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China’s Tencent Weibo launches English-language service

Chinese web giant Tencent has launched an English version of its Twitter-like microblogging service.

According Chinese newspaper, China Daily, the English version of Tencent Weibo is the first of its kind in China.

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The platform offers features familiar to most social network users, including posting, topic discussions, private messaging, photo and video uploading, and online chatting.

According to the paper, Xing Hongyu, general manager of the Tencent Weibo business unit, claims the English version of Tencent Weibo will enhance the company’s global influence.

Tencent is behind a number of China’s most popular social networking services, including Tencent QQ which has more than 600-million users.

Tencent Weibo has attracted more than 200-million users since its launch in 2010, which means that it is competing head to head with western counterpart Twitter in terms of user numbers.

In China, Tencent’s weibo competes closely with that of its rival Sina.

Sina announced plans to release its own English weibo in June. It would appear, though, that Tencent has beaten it to the punch.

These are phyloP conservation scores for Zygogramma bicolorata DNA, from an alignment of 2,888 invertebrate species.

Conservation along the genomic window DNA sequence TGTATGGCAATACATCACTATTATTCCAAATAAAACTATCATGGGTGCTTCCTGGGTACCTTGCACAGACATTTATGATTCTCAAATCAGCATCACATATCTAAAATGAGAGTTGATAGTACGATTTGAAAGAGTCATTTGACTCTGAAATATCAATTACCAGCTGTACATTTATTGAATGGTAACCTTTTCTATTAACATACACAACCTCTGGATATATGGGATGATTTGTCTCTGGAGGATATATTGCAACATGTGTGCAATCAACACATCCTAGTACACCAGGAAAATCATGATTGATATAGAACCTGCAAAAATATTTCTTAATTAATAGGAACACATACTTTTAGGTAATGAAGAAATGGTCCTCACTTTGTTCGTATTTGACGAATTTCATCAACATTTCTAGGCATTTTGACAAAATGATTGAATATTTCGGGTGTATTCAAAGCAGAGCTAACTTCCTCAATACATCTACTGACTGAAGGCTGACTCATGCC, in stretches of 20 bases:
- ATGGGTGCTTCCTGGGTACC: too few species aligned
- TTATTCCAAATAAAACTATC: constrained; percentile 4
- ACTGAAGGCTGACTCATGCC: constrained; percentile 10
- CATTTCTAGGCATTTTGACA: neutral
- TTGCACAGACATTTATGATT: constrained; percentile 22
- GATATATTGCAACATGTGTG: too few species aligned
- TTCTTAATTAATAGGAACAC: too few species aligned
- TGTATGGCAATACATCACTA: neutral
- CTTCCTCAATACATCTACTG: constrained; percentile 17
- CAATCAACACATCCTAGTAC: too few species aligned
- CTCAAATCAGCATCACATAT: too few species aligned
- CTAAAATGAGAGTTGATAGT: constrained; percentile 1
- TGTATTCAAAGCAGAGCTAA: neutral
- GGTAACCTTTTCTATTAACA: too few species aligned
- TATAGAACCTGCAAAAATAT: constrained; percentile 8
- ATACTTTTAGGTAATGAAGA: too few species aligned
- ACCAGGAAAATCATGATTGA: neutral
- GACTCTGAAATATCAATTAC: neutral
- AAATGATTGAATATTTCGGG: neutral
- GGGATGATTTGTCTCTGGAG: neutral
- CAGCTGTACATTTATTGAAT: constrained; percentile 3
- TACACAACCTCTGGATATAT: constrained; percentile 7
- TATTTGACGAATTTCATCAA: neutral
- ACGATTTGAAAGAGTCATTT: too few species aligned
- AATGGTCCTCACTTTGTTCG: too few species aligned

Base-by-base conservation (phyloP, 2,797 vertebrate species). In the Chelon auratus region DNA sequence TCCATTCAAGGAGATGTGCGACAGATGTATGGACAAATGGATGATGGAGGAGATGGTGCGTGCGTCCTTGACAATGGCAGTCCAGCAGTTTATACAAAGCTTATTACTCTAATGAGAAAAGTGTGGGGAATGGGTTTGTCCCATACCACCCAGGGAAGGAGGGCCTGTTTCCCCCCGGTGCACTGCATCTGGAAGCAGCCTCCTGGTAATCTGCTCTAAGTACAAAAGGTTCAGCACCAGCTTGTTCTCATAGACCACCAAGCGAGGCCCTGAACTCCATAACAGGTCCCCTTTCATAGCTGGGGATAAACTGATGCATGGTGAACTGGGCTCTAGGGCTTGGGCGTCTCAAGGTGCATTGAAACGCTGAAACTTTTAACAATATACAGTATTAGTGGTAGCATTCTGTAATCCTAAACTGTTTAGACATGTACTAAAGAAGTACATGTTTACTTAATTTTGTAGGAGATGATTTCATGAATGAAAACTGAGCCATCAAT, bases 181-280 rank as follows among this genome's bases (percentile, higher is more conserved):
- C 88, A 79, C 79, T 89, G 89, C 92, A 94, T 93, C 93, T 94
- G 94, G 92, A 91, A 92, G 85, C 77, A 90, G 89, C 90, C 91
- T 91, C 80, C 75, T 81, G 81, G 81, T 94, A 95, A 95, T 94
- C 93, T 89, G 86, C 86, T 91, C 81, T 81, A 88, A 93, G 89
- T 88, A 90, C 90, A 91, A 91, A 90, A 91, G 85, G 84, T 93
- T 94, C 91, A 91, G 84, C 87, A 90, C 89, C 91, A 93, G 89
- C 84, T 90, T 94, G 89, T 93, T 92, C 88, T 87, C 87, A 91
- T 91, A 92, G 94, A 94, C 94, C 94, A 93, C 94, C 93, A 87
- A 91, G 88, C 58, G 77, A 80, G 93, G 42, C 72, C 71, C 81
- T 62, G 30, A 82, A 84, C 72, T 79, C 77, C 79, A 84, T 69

According to China Daily, the English version of the Tencent Weibo service can be accessed automatically, when the system recognises a user’s IP address as foreign.

China’s weibos burst onto the scene after Twitter was blocked in 2009 by Chinese authorities.

The block was part of an information clampdown following an outbreak of ethnic violence in China’s western Xinjiang region, following an outbreak of ethnic violence in China’s western Xinjiang region.

Like all of China’s social networks, Tencent Weibo blocks any content it deems politically sensitive. In the midst of the Arab Spring, for instance, it blocked searches for the word “Egypt”.

Chinese authorities have, however, battled to maintain control over the country’s 500-million web users recently. This battle for control has been particularly evident on the weibos, which have been used by citizens as a place to vent anger over government corruption, scandals and disasters.

It is unclear precisely how Tencent plans to market the English-language version of its Weibo platform. One strategy, however, may be to attract Western celebrities.

Such a strategy worked well for the simplified Chinese version of Tencent Weibo. Chinese athlete Liu Xiang is the most followed celebrity on Tencent Weibo with more than 23-million followers.

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